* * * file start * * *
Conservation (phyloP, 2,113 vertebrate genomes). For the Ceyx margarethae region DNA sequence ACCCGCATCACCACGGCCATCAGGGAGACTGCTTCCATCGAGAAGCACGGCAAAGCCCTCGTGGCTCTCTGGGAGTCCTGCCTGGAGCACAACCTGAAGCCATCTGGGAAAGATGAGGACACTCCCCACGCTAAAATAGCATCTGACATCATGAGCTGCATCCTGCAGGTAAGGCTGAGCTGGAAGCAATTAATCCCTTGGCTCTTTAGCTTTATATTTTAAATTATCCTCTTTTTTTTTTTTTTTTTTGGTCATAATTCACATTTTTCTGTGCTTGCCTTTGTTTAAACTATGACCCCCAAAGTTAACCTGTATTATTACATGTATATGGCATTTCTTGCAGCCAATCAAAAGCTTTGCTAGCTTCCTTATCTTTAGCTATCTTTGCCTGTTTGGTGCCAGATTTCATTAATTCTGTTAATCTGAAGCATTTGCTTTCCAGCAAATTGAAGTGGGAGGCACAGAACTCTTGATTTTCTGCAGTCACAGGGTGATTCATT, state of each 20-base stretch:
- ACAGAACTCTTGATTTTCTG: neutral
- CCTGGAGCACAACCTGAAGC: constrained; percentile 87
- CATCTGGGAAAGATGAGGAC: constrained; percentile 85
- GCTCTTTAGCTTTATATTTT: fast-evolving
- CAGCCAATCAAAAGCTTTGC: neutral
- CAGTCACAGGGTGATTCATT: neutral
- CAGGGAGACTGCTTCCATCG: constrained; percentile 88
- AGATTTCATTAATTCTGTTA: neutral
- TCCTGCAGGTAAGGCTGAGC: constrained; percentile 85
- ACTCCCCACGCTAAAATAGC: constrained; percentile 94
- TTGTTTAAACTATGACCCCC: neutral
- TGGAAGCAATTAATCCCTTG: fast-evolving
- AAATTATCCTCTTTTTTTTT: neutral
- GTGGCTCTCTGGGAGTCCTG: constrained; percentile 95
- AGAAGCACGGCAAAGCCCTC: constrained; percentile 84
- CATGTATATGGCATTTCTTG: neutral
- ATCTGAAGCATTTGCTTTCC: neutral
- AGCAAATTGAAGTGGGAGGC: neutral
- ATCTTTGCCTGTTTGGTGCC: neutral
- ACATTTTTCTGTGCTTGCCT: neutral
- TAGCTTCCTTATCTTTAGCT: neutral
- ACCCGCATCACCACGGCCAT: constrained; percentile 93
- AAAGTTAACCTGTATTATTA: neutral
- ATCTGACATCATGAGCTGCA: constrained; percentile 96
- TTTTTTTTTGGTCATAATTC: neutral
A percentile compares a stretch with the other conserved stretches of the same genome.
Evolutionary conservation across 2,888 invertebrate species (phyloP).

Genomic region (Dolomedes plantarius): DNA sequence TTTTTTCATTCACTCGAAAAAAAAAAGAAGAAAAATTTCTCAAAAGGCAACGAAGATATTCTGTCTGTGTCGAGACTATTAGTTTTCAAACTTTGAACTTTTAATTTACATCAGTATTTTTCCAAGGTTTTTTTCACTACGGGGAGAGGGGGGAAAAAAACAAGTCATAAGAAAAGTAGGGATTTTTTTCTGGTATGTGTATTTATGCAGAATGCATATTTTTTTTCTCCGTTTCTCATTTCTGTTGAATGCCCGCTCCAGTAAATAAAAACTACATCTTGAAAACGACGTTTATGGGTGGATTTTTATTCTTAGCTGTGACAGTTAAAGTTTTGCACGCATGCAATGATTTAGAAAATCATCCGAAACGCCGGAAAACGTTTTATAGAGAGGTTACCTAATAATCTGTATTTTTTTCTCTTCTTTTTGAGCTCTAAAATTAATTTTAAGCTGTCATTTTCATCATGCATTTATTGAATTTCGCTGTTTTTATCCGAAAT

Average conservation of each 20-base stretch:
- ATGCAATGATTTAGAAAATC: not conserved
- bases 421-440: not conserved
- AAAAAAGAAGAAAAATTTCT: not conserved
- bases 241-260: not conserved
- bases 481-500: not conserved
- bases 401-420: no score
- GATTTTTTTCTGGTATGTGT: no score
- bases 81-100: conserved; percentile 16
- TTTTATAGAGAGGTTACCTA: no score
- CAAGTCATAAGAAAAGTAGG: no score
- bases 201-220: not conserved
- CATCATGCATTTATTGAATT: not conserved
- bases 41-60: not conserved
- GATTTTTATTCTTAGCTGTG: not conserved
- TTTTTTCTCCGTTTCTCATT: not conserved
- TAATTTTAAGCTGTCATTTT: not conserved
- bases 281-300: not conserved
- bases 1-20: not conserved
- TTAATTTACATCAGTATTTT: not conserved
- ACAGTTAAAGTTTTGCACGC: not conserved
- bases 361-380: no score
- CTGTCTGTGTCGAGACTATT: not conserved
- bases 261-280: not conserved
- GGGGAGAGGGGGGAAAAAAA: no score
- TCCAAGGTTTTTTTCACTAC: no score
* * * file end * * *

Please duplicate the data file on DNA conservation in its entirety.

Conservation (phyloP, 2,113 vertebrate genomes). For the Ceyx margarethae region DNA sequence ACCCGCATCACCACGGCCATCAGGGAGACTGCTTCCATCGAGAAGCACGGCAAAGCCCTCGTGGCTCTCTGGGAGTCCTGCCTGGAGCACAACCTGAAGCCATCTGGGAAAGATGAGGACACTCCCCACGCTAAAATAGCATCTGACATCATGAGCTGCATCCTGCAGGTAAGGCTGAGCTGGAAGCAATTAATCCCTTGGCTCTTTAGCTTTATATTTTAAATTATCCTCTTTTTTTTTTTTTTTTTTGGTCATAATTCACATTTTTCTGTGCTTGCCTTTGTTTAAACTATGACCCCCAAAGTTAACCTGTATTATTACATGTATATGGCATTTCTTGCAGCCAATCAAAAGCTTTGCTAGCTTCCTTATCTTTAGCTATCTTTGCCTGTTTGGTGCCAGATTTCATTAATTCTGTTAATCTGAAGCATTTGCTTTCCAGCAAATTGAAGTGGGAGGCACAGAACTCTTGATTTTCTGCAGTCACAGGGTGATTCATT, state of each 20-base stretch:
- ACAGAACTCTTGATTTTCTG: neutral
- CCTGGAGCACAACCTGAAGC: constrained; percentile 87
- CATCTGGGAAAGATGAGGAC: constrained; percentile 85
- GCTCTTTAGCTTTATATTTT: fast-evolving
- CAGCCAATCAAAAGCTTTGC: neutral
- CAGTCACAGGGTGATTCATT: neutral
- CAGGGAGACTGCTTCCATCG: constrained; percentile 88
- AGATTTCATTAATTCTGTTA: neutral
- TCCTGCAGGTAAGGCTGAGC: constrained; percentile 85
- ACTCCCCACGCTAAAATAGC: constrained; percentile 94
- TTGTTTAAACTATGACCCCC: neutral
- TGGAAGCAATTAATCCCTTG: fast-evolving
- AAATTATCCTCTTTTTTTTT: neutral
- GTGGCTCTCTGGGAGTCCTG: constrained; percentile 95
- AGAAGCACGGCAAAGCCCTC: constrained; percentile 84
- CATGTATATGGCATTTCTTG: neutral
- ATCTGAAGCATTTGCTTTCC: neutral
- AGCAAATTGAAGTGGGAGGC: neutral
- ATCTTTGCCTGTTTGGTGCC: neutral
- ACATTTTTCTGTGCTTGCCT: neutral
- TAGCTTCCTTATCTTTAGCT: neutral
- ACCCGCATCACCACGGCCAT: constrained; percentile 93
- AAAGTTAACCTGTATTATTA: neutral
- ATCTGACATCATGAGCTGCA: constrained; percentile 96
- TTTTTTTTTGGTCATAATTC: neutral
A percentile compares a stretch with the other conserved stretches of the same genome.
Evolutionary conservation across 2,888 invertebrate species (phyloP).

Genomic region (Dolomedes plantarius): DNA sequence TTTTTTCATTCACTCGAAAAAAAAAAGAAGAAAAATTTCTCAAAAGGCAACGAAGATATTCTGTCTGTGTCGAGACTATTAGTTTTCAAACTTTGAACTTTTAATTTACATCAGTATTTTTCCAAGGTTTTTTTCACTACGGGGAGAGGGGGGAAAAAAACAAGTCATAAGAAAAGTAGGGATTTTTTTCTGGTATGTGTATTTATGCAGAATGCATATTTTTTTTCTCCGTTTCTCATTTCTGTTGAATGCCCGCTCCAGTAAATAAAAACTACATCTTGAAAACGACGTTTATGGGTGGATTTTTATTCTTAGCTGTGACAGTTAAAGTTTTGCACGCATGCAATGATTTAGAAAATCATCCGAAACGCCGGAAAACGTTTTATAGAGAGGTTACCTAATAATCTGTATTTTTTTCTCTTCTTTTTGAGCTCTAAAATTAATTTTAAGCTGTCATTTTCATCATGCATTTATTGAATTTCGCTGTTTTTATCCGAAAT

Average conservation of each 20-base stretch:
- ATGCAATGATTTAGAAAATC: not conserved
- bases 421-440: not conserved
- AAAAAAGAAGAAAAATTTCT: not conserved
- bases 241-260: not conserved
- bases 481-500: not conserved
- bases 401-420: no score
- GATTTTTTTCTGGTATGTGT: no score
- bases 81-100: conserved; percentile 16
- TTTTATAGAGAGGTTACCTA: no score
- CAAGTCATAAGAAAAGTAGG: no score
- bases 201-220: not conserved
- CATCATGCATTTATTGAATT: not conserved
- bases 41-60: not conserved
- GATTTTTATTCTTAGCTGTG: not conserved
- TTTTTTCTCCGTTTCTCATT: not conserved
- TAATTTTAAGCTGTCATTTT: not conserved
- bases 281-300: not conserved
- bases 1-20: not conserved
- TTAATTTACATCAGTATTTT: not conserved
- ACAGTTAAAGTTTTGCACGC: not conserved
- bases 361-380: no score
- CTGTCTGTGTCGAGACTATT: not conserved
- bases 261-280: not conserved
- GGGGAGAGGGGGGAAAAAAA: no score
- TCCAAGGTTTTTTTCACTAC: no score